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acrobat

[ak-ruh-bat] /ˈæk rəˌbæt/
noun
1.
a skilled performer of gymnastic feats, as walking on a tightrope or swinging on a trapeze.
2.
a person who readily changes viewpoints or opinions.
Origin
1815-1825
1815-25; < French acrobate < Greek akróbatos walking on tiptoe, equivalent to akro- acro- + -batos, verbal adjective of baínein to go; French word may be recoinage, or etymological reading of the Gk word
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Based on the Random House Dictionary, © Random House, Inc. 2014.
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British Dictionary definitions for acrobats

acrobat

/ˈækrəˌbæt/
noun
1.
an entertainer who performs acts that require skill, agility, and coordination, such as tumbling, swinging from a trapeze, or walking a tightrope
2.
a person noted for his frequent and rapid changes of position or allegiances: a political acrobat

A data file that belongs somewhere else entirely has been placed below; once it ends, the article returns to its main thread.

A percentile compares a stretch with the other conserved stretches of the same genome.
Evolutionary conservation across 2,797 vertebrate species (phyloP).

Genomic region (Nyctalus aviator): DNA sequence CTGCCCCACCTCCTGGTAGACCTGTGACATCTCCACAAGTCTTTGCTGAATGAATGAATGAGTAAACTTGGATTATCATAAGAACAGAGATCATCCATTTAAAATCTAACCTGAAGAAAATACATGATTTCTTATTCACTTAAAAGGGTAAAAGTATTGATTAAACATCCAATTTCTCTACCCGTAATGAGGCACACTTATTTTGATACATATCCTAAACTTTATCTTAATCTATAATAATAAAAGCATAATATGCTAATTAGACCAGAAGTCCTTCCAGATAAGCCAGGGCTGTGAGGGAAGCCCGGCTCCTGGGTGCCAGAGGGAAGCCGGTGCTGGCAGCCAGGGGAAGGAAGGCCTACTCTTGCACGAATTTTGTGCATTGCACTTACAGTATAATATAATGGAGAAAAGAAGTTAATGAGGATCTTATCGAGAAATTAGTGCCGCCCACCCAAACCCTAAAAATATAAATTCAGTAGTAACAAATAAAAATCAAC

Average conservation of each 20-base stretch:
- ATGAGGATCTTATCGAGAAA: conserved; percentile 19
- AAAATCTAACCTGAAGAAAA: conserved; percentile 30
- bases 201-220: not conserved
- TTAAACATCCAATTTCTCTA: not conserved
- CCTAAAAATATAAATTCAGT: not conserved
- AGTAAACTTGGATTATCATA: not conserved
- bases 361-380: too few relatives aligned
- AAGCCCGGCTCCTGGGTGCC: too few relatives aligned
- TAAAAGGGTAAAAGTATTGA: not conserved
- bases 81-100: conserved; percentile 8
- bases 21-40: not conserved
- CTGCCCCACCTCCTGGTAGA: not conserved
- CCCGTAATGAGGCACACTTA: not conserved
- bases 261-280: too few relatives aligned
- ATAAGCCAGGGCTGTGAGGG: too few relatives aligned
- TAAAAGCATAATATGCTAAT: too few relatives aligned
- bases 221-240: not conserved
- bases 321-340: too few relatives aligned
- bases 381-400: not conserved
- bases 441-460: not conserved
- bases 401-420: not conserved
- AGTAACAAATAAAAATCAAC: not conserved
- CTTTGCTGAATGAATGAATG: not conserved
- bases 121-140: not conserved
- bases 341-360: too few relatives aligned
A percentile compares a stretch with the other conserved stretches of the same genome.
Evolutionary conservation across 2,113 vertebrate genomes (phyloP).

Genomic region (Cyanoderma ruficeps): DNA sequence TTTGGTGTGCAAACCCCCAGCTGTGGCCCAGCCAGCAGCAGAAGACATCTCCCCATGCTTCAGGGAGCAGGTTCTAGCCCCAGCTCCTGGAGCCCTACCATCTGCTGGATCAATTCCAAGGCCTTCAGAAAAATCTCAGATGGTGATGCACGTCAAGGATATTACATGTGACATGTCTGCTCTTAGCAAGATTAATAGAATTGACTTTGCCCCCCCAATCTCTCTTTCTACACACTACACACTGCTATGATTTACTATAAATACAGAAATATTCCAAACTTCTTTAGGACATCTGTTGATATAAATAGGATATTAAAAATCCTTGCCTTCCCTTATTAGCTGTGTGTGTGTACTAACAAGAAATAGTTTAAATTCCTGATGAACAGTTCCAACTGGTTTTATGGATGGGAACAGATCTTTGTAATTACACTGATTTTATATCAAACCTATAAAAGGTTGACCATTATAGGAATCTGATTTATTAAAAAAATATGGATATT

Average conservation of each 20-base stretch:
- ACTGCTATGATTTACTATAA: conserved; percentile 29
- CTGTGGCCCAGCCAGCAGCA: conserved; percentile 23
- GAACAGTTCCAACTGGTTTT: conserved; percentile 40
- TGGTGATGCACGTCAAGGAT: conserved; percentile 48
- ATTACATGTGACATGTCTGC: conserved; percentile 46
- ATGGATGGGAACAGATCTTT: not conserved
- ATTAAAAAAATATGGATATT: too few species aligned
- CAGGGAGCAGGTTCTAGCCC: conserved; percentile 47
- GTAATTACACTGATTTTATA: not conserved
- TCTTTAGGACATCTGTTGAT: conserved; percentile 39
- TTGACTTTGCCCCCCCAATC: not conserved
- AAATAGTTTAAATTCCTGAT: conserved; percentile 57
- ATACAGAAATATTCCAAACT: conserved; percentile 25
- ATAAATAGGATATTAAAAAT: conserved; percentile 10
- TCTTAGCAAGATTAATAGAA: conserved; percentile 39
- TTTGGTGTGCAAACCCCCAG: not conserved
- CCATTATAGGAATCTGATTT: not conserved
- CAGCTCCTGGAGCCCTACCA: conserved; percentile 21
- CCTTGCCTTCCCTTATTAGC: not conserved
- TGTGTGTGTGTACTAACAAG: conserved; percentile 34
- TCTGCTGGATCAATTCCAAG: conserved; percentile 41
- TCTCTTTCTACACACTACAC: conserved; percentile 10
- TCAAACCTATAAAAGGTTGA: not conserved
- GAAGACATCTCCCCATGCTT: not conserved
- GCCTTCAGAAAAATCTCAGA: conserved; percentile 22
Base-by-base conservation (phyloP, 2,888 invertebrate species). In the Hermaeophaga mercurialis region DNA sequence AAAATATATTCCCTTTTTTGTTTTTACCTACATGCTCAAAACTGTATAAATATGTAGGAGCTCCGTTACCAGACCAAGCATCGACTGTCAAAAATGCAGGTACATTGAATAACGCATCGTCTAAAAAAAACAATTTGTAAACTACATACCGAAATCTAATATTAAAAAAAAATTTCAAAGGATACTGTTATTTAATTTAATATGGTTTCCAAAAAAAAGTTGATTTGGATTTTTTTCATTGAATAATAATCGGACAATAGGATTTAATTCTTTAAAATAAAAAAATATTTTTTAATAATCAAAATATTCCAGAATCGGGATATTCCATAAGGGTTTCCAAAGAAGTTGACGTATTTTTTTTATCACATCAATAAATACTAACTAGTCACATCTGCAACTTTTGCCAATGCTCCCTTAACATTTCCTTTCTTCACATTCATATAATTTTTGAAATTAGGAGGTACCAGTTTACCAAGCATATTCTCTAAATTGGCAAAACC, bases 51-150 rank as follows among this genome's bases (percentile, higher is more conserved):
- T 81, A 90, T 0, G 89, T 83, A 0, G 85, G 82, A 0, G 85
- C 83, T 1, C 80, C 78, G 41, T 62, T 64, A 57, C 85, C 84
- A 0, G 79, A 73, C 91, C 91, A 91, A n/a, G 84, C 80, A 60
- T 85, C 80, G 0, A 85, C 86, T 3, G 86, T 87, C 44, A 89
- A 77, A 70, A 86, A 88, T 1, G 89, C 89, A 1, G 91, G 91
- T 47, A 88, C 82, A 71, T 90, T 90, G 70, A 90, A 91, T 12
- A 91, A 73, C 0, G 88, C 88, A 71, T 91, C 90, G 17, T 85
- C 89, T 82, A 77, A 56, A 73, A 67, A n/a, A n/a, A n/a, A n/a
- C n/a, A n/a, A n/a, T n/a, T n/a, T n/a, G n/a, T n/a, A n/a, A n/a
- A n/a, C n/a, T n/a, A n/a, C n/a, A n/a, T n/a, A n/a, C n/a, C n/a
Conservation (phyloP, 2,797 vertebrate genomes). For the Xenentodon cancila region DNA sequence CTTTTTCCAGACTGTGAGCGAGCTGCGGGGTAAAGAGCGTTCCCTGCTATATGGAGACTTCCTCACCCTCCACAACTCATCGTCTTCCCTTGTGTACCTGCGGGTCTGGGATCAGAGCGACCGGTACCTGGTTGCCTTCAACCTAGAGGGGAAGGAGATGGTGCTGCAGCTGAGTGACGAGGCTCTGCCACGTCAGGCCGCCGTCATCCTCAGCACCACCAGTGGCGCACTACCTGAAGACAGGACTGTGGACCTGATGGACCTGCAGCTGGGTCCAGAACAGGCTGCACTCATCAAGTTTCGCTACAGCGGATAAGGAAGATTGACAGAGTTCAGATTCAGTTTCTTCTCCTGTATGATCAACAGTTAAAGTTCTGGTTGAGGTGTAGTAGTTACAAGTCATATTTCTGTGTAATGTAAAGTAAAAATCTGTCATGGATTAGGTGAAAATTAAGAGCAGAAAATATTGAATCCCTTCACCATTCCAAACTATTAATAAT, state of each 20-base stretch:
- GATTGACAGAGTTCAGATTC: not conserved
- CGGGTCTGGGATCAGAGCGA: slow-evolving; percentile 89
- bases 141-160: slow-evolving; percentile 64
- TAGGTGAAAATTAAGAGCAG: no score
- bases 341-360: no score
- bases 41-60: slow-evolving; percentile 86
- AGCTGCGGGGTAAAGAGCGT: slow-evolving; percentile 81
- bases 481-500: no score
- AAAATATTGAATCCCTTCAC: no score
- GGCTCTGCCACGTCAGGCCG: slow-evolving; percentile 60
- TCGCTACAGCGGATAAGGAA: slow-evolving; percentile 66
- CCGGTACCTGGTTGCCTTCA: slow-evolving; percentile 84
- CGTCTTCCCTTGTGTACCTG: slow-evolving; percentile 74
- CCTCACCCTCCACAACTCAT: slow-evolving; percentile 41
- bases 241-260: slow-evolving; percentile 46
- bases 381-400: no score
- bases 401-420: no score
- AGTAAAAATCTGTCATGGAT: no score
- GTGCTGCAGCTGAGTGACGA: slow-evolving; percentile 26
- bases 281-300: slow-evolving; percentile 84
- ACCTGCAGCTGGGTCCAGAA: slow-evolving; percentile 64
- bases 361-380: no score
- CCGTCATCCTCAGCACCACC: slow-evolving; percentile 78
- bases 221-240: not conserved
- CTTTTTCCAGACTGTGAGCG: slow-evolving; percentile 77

Derived Forms
acrobatic, adjective
acrobatically, adverb
Word Origin
C19: via French from Greek akrobatēs acrobat, one who walks on tiptoe, from acro- + bat-, from bainein to walk
Collins English Dictionary - Complete & Unabridged 2012 Digital Edition
© William Collins Sons & Co. Ltd. 1979, 1986 © HarperCollins
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Word Origin and History for acrobats

acrobat

n.

1825, from French acrobate (14c.), "tightrope-walker," and directly from Greek akrobates "rope dancer, gymnastic performer," related to akrobatos "going on tip-toe, climbing up high," from akros "topmost, at the point end" (see acrid) + stem of bainein "walk, go" (see come).

Online Etymology Dictionary, © 2010 Douglas Harper
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